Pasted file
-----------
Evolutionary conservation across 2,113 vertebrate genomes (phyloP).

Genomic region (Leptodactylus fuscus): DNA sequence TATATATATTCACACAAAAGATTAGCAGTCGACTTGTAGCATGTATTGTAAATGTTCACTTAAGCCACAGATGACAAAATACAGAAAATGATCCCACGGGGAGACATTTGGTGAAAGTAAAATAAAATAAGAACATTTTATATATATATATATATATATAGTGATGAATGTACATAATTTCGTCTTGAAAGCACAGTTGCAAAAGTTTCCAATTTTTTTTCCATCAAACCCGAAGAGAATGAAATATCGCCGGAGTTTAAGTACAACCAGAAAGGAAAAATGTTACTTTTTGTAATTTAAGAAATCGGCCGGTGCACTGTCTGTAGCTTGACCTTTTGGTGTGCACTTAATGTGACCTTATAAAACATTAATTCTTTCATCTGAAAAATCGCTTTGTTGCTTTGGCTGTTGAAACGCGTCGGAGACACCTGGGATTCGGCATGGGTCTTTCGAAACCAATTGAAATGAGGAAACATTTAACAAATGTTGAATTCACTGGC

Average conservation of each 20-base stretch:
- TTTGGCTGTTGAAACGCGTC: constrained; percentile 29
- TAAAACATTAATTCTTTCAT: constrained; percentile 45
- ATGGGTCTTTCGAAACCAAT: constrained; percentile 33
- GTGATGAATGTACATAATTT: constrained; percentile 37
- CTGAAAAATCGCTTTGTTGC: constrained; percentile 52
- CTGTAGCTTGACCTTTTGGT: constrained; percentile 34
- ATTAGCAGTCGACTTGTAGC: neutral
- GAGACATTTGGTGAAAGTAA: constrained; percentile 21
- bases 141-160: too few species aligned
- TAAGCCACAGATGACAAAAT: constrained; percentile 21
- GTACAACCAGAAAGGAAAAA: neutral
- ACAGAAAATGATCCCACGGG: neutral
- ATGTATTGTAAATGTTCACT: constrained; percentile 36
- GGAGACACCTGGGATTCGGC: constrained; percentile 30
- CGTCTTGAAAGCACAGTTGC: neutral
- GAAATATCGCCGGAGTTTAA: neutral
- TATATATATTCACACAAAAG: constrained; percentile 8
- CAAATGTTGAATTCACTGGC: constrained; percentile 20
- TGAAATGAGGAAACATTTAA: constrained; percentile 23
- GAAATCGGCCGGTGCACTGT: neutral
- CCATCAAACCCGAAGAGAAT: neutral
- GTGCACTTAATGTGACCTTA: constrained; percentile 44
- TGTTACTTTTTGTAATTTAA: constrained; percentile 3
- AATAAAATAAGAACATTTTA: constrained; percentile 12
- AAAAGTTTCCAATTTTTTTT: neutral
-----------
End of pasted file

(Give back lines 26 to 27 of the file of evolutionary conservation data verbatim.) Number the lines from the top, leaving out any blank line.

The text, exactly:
- TGTTACTTTTTGTAATTTAA: constrained; percentile 3
- AATAAAATAAGAACATTTTA: constrained; percentile 12